Creating content is easy: It doesn’t require a sophisticated multi-media department to create interesting videos that TikTok users will appreciate and reward with their attention. In fact, According to Stephen Voltz and Fritz Grobe in their book, The Viral Video Manifesto, it’s not the slick and sexy videos that get produced by high-ticket advertising firms or marketing departments that win the biggest audience. Genuine and authentic feeling videos are what people respond to the best. This is important to know for a business trying to win an audience and future customers. If you spend any time watching YouTube videos you probably know these guys, but don’t know that you know them. They were the pair that introduced us to what happens when you dump a bunch of Mentos into a bottle of Coke.
If you’re using social media in your marketing efforts and not on TikTok yet, maybe you should be. And don’t be dissuaded because you don’t think you are a visual enough brand to make videos, all you need is a little creativity and give it a shot.
One of the companies that appears on my FYP all the time is a body shop where some of the staff participate in one of the current dance or music trends that regularly happen on TikTok. They just do it in the shop amidst all the welders, fenders, and other shop tools, often with other employees looking at them and smiling.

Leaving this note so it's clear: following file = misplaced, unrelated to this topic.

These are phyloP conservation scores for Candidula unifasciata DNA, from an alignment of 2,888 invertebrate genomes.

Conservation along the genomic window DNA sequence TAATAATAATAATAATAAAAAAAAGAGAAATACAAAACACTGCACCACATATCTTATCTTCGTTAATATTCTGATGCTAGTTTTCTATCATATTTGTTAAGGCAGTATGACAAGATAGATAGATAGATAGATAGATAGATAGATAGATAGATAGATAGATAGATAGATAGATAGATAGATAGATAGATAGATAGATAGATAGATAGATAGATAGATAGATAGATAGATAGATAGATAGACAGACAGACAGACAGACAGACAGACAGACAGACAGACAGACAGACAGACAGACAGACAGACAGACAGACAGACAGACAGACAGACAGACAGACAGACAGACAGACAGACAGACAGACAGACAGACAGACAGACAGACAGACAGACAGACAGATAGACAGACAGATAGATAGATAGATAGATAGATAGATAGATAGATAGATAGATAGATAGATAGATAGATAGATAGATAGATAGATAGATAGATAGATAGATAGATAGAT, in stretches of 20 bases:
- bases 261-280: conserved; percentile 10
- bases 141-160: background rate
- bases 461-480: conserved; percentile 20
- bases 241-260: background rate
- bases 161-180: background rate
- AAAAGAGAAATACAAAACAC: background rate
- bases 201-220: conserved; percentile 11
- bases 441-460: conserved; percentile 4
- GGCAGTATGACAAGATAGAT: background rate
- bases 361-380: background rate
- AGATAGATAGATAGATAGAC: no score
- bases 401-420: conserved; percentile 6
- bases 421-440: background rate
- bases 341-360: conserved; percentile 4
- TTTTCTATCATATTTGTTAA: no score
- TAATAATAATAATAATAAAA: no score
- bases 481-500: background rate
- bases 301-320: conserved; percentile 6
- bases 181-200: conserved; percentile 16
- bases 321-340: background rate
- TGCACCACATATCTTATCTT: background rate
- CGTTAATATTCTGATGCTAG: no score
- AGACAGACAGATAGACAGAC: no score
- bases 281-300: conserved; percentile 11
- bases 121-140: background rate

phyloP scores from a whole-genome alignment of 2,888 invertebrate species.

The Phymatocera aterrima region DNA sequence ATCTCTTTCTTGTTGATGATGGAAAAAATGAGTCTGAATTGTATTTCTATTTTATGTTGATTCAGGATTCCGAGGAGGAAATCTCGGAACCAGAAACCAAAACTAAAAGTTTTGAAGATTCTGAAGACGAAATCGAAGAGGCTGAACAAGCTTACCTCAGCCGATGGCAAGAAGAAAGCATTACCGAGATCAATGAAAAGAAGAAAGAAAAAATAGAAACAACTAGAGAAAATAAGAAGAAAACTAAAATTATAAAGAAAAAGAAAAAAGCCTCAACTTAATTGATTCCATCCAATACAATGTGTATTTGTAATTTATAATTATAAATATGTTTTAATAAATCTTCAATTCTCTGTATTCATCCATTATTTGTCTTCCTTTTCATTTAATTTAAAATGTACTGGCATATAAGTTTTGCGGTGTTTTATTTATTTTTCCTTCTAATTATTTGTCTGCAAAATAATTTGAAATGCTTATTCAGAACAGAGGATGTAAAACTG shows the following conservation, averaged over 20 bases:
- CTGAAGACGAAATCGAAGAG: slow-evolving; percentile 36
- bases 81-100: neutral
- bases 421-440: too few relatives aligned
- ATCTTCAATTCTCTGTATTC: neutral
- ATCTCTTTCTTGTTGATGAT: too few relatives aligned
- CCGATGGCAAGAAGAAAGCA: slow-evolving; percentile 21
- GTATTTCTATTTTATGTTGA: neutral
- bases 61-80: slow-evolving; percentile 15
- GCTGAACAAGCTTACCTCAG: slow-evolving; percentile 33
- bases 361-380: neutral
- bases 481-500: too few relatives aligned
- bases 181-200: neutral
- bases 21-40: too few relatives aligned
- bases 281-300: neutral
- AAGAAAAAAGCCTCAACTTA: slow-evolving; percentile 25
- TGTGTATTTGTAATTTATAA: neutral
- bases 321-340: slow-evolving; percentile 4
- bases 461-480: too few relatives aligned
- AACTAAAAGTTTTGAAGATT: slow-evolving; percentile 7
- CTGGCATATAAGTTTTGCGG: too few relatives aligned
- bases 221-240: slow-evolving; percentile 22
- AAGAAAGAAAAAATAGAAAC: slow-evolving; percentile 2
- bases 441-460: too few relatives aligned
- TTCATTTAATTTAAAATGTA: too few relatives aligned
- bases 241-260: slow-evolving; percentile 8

I know their videos have nothing to do with what they offer, but they feel authentic and the people seem really likable. And, since we tend to do business with the people we like, if an advertisement for their shop ever comes up, their customers are more likely to click on it if they like the people promoting the products.
I’m not suggesting this strategy would work for everyone. And, I don’t know how, if at all, these videos help drive sales, but the point is they found a way to participate on the platform that feels authentic for them. You need to decide what will work for you, even if you’re not what would be considered a very “visual” business.
I do know that I’ve purchased things this way from advertisers and creators on TikTok.
Spend some time observing what’s going on and what others are doing on TikTok and you’ll get inspired.